All about me

I would like to speak something about myself today. A lot is often written on this platform about global trends, politics, economy and stuff. Why not use the platform to talk about me? My routine, my thinking, my viewpoints and opinions, my ambitions, my future plans and yes, some ‘me’ moments. Are you interested? Oh, most of you must be thinking I must not be having an Instagram account or a high quality mobile phone camera with a selfie application, so I need to ‘talk’ about it. I have neither of them. And there is no denying the fact that a selfie can speak thousand words than this long description.

Selfies uploaded on several social networking sites keep our circle perfectly posted on what we are up to.  Selfie syndrome has taken the world by storm and at the same time, it’s also perceived as a dangerous trend, according to psychologists and socialists. To me, what looks dangerous isn’t a natural selfie but a deliberate attempt to display ‘all is well’.

I would be lying to say I won’t ever post a selfie of a picture perfect moment. But I would refrain from doing so if I have to strive to bring about that moment. Recent newspaper reports reveal some interesting statistics like a rise in cosmetic surgeries to look better on Instagram or several governments across the world considering selfie as a potential threat to public safety. That is not all. A couple’s smiling ‘divorce selfie’ has also gone viral on the digital world. We know the stories of people to whom selfies have cost them their lives. Here was a man who tried to click on the edge of a hilltop. A snake-lover tried to click himself with a poisonous snake. What happened to the photographers of these selfies is as good as anybody’s guess.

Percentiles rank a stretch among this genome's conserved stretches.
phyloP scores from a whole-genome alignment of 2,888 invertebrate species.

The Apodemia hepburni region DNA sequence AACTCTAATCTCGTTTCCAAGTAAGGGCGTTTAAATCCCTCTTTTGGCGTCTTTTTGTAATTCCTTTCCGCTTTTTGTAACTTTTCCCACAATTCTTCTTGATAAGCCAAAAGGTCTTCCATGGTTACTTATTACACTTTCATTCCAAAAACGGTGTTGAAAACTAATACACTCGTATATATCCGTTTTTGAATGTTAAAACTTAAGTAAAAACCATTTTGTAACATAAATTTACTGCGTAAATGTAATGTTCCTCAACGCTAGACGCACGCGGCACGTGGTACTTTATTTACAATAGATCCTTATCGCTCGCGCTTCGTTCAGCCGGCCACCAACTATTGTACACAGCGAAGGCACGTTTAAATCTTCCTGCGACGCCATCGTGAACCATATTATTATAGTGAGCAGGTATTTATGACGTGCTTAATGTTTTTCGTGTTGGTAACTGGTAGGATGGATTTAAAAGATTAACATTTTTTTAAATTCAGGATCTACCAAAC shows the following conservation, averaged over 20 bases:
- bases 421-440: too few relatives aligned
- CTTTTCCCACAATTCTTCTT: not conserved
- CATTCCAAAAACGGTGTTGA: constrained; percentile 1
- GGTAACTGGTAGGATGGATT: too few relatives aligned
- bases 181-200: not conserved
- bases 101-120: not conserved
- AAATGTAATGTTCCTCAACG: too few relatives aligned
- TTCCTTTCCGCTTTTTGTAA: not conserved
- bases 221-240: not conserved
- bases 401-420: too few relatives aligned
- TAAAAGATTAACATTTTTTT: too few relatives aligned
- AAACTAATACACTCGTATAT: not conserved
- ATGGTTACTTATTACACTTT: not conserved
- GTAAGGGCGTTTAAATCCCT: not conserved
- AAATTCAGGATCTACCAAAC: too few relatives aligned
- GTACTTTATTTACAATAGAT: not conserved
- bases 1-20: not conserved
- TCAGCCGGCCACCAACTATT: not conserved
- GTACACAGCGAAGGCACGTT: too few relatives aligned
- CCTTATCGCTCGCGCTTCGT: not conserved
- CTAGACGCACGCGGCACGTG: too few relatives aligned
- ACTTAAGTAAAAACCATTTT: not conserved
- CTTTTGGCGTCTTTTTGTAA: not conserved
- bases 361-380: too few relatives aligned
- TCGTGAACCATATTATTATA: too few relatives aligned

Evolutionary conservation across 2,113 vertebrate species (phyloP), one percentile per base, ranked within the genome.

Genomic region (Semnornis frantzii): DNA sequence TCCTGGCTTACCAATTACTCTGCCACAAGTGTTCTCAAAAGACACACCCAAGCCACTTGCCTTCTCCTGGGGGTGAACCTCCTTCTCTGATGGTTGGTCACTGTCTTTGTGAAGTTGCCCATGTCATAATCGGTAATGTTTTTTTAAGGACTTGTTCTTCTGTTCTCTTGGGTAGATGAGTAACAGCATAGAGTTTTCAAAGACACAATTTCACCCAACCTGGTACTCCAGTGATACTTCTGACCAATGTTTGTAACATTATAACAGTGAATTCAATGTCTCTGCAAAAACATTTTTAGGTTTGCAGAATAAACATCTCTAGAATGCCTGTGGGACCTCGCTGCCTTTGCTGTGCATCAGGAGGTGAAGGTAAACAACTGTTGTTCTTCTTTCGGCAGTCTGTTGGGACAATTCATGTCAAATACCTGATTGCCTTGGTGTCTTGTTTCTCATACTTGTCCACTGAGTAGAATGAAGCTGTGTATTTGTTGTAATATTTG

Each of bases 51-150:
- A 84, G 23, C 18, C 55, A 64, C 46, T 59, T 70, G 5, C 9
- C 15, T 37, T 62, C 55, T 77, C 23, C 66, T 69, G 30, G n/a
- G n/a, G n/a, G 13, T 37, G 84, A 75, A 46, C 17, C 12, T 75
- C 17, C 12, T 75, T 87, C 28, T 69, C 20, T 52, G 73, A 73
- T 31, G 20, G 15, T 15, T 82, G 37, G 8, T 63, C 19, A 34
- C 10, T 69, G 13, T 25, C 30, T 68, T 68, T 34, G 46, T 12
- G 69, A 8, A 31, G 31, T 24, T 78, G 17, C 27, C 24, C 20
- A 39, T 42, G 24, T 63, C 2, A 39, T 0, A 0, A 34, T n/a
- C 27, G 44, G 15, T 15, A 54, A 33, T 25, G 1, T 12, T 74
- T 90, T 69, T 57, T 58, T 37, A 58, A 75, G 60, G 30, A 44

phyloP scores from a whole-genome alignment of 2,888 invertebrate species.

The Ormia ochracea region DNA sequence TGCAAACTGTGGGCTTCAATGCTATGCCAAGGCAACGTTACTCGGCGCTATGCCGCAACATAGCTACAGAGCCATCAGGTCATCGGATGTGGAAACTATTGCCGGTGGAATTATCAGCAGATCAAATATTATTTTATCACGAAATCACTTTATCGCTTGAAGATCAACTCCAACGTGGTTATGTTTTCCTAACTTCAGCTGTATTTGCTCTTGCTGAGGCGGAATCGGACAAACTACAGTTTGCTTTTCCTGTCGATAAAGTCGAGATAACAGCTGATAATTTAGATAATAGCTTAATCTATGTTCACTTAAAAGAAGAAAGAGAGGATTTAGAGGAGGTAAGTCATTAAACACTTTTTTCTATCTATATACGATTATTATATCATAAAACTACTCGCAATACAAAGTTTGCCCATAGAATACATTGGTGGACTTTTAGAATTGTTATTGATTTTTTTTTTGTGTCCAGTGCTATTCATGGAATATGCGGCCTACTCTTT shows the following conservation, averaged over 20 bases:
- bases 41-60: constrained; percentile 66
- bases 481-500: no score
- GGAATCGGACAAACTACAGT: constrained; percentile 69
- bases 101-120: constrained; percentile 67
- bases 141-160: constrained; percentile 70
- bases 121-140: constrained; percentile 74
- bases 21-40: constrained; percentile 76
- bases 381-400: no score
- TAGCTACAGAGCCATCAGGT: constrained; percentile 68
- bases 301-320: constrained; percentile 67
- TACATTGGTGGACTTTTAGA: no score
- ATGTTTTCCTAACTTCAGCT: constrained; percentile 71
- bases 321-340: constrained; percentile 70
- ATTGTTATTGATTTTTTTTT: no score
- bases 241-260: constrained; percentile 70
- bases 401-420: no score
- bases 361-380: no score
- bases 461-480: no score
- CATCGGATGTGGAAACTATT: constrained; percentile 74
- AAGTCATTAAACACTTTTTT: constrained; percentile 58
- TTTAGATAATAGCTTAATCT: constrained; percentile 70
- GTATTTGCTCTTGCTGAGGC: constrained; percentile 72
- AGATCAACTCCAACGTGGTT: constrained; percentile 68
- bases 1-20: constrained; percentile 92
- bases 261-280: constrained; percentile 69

Selfies tend to attract a type of person already more likely to push the boundaries of normal behaviour, says Jesse Fox, an assistant professor of communications at Ohio State University. Her research says people exhibiting the so-called Dark Triad of personality traits - narcissism, machiavellianism and psychopathy - are likely to pursue selfie glory regardless of who gets hurt in the process.

Selfies have one more dimension beyond narcissism, it’s trying to escape from yourself and reality. To me, running away from yourself looks more precarious than putting yourself first. Those who tend to have a disturbed mindset, family or relationships tend to post the most beautiful photos. Maybe just to show all is well, period!

What do stunning pictures of Indrani Mukerjea, prime accused in the sensational murder case of her daughter imply? Most of them were clicked after the alleged murder. Her daughter Sheena’s gorgeous pictures, too, barely talk about her perturbed childhood and ‘bleak future’, about which her decade-old diary speaks more effectively. 

Of course, let’s maintain that nothing wrong in sharing real happy good moments and looks. There is no need to be cynical about selfies, because it is a wonderful application. Capturing the moments into a frame is normal, putting it on social networking site is a personal choice. Laughing for the sake of a picture when your heart is crying out is purely plastic.

Maybe that’s why I chose to talk about myself in so many words than taking a selfie!!!


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